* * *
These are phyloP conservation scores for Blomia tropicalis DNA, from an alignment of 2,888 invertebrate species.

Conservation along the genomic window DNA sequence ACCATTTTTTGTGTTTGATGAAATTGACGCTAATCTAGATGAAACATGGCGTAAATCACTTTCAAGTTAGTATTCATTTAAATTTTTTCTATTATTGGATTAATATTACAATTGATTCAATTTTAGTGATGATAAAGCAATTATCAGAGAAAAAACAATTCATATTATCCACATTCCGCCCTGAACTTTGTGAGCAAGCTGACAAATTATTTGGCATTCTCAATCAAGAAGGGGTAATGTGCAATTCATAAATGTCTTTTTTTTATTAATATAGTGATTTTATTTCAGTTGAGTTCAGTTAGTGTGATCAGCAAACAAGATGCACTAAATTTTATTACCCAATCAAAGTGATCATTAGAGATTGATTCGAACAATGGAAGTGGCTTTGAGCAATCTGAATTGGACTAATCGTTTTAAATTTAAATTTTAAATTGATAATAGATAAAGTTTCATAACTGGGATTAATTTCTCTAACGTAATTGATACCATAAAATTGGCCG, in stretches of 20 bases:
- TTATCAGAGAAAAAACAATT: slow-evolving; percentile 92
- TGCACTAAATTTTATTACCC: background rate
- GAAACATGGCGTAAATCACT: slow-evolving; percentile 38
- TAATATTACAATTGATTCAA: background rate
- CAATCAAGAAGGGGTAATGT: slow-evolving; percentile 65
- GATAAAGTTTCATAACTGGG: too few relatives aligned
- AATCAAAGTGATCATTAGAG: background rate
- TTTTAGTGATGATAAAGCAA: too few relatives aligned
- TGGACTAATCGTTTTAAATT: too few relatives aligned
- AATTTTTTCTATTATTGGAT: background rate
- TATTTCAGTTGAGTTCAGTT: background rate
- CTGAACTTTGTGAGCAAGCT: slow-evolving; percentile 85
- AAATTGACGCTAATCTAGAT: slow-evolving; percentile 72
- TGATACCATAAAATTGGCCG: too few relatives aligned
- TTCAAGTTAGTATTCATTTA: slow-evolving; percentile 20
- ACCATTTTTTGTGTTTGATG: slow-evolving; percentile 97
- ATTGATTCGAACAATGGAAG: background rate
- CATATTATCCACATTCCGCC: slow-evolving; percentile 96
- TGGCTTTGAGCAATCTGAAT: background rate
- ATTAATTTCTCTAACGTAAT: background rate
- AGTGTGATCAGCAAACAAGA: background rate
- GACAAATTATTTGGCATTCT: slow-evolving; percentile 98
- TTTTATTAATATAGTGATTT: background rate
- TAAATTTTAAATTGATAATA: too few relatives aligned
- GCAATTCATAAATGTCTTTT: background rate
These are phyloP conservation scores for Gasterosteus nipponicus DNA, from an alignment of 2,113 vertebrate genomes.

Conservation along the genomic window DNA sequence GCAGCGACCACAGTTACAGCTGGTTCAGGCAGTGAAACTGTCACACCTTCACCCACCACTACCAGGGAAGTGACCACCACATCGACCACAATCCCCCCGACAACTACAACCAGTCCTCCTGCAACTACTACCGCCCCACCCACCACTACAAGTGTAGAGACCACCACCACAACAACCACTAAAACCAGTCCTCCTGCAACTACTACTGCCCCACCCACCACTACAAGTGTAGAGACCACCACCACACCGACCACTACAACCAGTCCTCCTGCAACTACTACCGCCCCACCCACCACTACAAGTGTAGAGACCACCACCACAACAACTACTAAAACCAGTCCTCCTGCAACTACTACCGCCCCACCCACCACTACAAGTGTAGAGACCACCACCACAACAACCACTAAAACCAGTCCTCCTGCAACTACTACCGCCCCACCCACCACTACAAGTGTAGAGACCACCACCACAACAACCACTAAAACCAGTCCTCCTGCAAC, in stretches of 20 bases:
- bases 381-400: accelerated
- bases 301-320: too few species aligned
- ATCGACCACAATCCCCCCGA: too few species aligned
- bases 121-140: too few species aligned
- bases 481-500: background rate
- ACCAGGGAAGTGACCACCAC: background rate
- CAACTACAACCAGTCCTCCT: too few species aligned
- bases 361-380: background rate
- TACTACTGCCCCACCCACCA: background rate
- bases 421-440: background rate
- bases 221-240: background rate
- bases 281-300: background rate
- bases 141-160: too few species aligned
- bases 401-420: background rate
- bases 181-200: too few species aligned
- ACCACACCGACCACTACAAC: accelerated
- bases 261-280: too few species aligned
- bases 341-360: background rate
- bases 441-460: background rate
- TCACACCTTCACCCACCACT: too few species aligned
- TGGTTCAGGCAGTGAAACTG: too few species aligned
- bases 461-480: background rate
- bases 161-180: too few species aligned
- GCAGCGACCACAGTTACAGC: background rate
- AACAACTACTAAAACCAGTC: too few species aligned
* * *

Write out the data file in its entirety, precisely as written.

These are phyloP conservation scores for Blomia tropicalis DNA, from an alignment of 2,888 invertebrate species.

Conservation along the genomic window DNA sequence ACCATTTTTTGTGTTTGATGAAATTGACGCTAATCTAGATGAAACATGGCGTAAATCACTTTCAAGTTAGTATTCATTTAAATTTTTTCTATTATTGGATTAATATTACAATTGATTCAATTTTAGTGATGATAAAGCAATTATCAGAGAAAAAACAATTCATATTATCCACATTCCGCCCTGAACTTTGTGAGCAAGCTGACAAATTATTTGGCATTCTCAATCAAGAAGGGGTAATGTGCAATTCATAAATGTCTTTTTTTTATTAATATAGTGATTTTATTTCAGTTGAGTTCAGTTAGTGTGATCAGCAAACAAGATGCACTAAATTTTATTACCCAATCAAAGTGATCATTAGAGATTGATTCGAACAATGGAAGTGGCTTTGAGCAATCTGAATTGGACTAATCGTTTTAAATTTAAATTTTAAATTGATAATAGATAAAGTTTCATAACTGGGATTAATTTCTCTAACGTAATTGATACCATAAAATTGGCCG, in stretches of 20 bases:
- TTATCAGAGAAAAAACAATT: slow-evolving; percentile 92
- TGCACTAAATTTTATTACCC: background rate
- GAAACATGGCGTAAATCACT: slow-evolving; percentile 38
- TAATATTACAATTGATTCAA: background rate
- CAATCAAGAAGGGGTAATGT: slow-evolving; percentile 65
- GATAAAGTTTCATAACTGGG: too few relatives aligned
- AATCAAAGTGATCATTAGAG: background rate
- TTTTAGTGATGATAAAGCAA: too few relatives aligned
- TGGACTAATCGTTTTAAATT: too few relatives aligned
- AATTTTTTCTATTATTGGAT: background rate
- TATTTCAGTTGAGTTCAGTT: background rate
- CTGAACTTTGTGAGCAAGCT: slow-evolving; percentile 85
- AAATTGACGCTAATCTAGAT: slow-evolving; percentile 72
- TGATACCATAAAATTGGCCG: too few relatives aligned
- TTCAAGTTAGTATTCATTTA: slow-evolving; percentile 20
- ACCATTTTTTGTGTTTGATG: slow-evolving; percentile 97
- ATTGATTCGAACAATGGAAG: background rate
- CATATTATCCACATTCCGCC: slow-evolving; percentile 96
- TGGCTTTGAGCAATCTGAAT: background rate
- ATTAATTTCTCTAACGTAAT: background rate
- AGTGTGATCAGCAAACAAGA: background rate
- GACAAATTATTTGGCATTCT: slow-evolving; percentile 98
- TTTTATTAATATAGTGATTT: background rate
- TAAATTTTAAATTGATAATA: too few relatives aligned
- GCAATTCATAAATGTCTTTT: background rate
These are phyloP conservation scores for Gasterosteus nipponicus DNA, from an alignment of 2,113 vertebrate genomes.

Conservation along the genomic window DNA sequence GCAGCGACCACAGTTACAGCTGGTTCAGGCAGTGAAACTGTCACACCTTCACCCACCACTACCAGGGAAGTGACCACCACATCGACCACAATCCCCCCGACAACTACAACCAGTCCTCCTGCAACTACTACCGCCCCACCCACCACTACAAGTGTAGAGACCACCACCACAACAACCACTAAAACCAGTCCTCCTGCAACTACTACTGCCCCACCCACCACTACAAGTGTAGAGACCACCACCACACCGACCACTACAACCAGTCCTCCTGCAACTACTACCGCCCCACCCACCACTACAAGTGTAGAGACCACCACCACAACAACTACTAAAACCAGTCCTCCTGCAACTACTACCGCCCCACCCACCACTACAAGTGTAGAGACCACCACCACAACAACCACTAAAACCAGTCCTCCTGCAACTACTACCGCCCCACCCACCACTACAAGTGTAGAGACCACCACCACAACAACCACTAAAACCAGTCCTCCTGCAAC, in stretches of 20 bases:
- bases 381-400: accelerated
- bases 301-320: too few species aligned
- ATCGACCACAATCCCCCCGA: too few species aligned
- bases 121-140: too few species aligned
- bases 481-500: background rate
- ACCAGGGAAGTGACCACCAC: background rate
- CAACTACAACCAGTCCTCCT: too few species aligned
- bases 361-380: background rate
- TACTACTGCCCCACCCACCA: background rate
- bases 421-440: background rate
- bases 221-240: background rate
- bases 281-300: background rate
- bases 141-160: too few species aligned
- bases 401-420: background rate
- bases 181-200: too few species aligned
- ACCACACCGACCACTACAAC: accelerated
- bases 261-280: too few species aligned
- bases 341-360: background rate
- bases 441-460: background rate
- TCACACCTTCACCCACCACT: too few species aligned
- TGGTTCAGGCAGTGAAACTG: too few species aligned
- bases 461-480: background rate
- bases 161-180: too few species aligned
- GCAGCGACCACAGTTACAGC: background rate
- AACAACTACTAAAACCAGTC: too few species aligned